This is a slightly complicated topic. For more information, search for "restrictive and nonrestrictive clauses."
To get a rough idea of the difference, look at these sentences:
A: I like cakes, which my mother bakes.
B: I like cakes that my mother bakes.
Sentence A has a comma. That means that the basic sentence is "I like cakes." The thing that I like is "cakes". If something is a cake, then I like it. Then, I give you some extra, additional information: my mother occasionally bakes cakes.
Sentence B doesn't have a comma. The thing that I like isn't "cakes", it's "cakes that my mother bakes".
I like cakes that my mother bakes, but I DON'T like cakes that my aunt bakes, and I DON'T like cakes that YOUR mother bakes.
If there is a comma, you can erase everything after the comma, and the basic meaning of the sentence will remain the same. This is called a "nonrestrictive clause". AFTER A COMMA, YOU *HAVE TO* USE "WHICH". IT IS *WRONG* TO SAY "THAT".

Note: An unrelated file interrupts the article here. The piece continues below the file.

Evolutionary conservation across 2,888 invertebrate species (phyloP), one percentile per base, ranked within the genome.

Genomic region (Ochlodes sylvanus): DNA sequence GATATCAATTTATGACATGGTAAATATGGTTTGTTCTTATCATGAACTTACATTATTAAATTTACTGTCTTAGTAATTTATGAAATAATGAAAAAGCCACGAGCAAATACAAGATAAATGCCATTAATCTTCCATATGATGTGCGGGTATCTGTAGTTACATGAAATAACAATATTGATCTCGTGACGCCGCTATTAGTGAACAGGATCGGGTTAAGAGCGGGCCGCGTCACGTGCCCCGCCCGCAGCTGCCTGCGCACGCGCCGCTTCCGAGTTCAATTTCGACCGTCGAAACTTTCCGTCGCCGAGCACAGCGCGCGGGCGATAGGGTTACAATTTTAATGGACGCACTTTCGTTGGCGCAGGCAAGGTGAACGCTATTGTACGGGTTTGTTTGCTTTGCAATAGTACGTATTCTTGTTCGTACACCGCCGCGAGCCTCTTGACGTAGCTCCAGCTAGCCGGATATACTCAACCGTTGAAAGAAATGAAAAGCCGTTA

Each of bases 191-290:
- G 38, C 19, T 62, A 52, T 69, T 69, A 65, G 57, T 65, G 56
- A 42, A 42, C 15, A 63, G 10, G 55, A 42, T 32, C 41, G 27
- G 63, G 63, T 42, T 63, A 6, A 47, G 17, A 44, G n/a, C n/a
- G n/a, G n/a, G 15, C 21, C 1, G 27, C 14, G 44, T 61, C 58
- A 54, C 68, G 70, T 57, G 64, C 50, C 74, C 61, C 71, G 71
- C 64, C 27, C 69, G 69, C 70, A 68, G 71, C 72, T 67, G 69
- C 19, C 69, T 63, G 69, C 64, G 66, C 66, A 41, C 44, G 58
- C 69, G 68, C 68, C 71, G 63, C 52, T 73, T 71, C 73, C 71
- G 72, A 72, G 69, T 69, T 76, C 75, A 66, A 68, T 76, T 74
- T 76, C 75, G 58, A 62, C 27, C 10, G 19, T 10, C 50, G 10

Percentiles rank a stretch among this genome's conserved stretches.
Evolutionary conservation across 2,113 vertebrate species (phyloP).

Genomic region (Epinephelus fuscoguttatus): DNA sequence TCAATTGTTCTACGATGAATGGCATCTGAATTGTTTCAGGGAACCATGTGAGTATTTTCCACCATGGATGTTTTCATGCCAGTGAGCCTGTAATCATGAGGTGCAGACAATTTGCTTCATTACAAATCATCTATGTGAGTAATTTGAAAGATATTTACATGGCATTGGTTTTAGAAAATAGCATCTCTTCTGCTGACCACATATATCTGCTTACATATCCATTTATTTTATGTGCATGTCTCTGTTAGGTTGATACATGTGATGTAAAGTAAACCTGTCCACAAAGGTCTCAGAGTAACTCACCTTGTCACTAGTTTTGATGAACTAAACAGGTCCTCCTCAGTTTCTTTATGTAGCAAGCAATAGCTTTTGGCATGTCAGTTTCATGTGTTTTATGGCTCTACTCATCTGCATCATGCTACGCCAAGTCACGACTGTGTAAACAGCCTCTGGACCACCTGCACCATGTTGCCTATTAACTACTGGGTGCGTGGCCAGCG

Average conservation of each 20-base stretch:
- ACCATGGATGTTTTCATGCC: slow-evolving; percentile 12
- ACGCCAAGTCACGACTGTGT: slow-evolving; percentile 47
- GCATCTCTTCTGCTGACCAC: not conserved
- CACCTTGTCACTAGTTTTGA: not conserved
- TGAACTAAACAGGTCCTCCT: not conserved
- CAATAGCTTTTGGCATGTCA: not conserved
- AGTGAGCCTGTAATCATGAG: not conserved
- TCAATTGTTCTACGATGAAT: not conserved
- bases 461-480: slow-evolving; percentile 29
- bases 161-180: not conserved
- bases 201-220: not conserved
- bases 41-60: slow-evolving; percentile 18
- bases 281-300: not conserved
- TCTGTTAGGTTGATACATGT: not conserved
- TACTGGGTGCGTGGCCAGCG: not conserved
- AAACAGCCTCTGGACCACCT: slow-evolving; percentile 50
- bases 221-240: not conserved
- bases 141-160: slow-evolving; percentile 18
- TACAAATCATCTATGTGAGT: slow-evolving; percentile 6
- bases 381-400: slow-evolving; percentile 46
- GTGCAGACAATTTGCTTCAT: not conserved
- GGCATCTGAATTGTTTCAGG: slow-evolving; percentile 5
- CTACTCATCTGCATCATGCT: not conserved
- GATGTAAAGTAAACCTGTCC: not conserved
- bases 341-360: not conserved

If there isn't a comma, the information after "which" or "that" is a NECESSARY part of the basic meaning of the sentence. If you erase it, you change the basic meaning of the sentence. IF THERE ISN'T A COMMA, "WHICH" AND "THAT" ARE BOTH OK, BUT "THAT" IS BETTER.
****In your sentence, there wasn't a comma, so it was a restrictive clause, and "that" was a better choice than "which". "Which" wasn't wrong, but "that" was better.
Let me give you another example:
A: This is the office building, which has two lunch rooms.
B: this is the office building that has two lunch rooms.
In sentence A, there is only one office building. I would say: "Welcome to my small town. this is the school, which was built in 1880, and this is the church, which is made of stone, and this is the office building, which has two lunch rooms."
In sentence B, there are several office buildings, and I am identifying one of them. "Don't take this letter to the office building that has three lunch rooms--take it to the one that has two."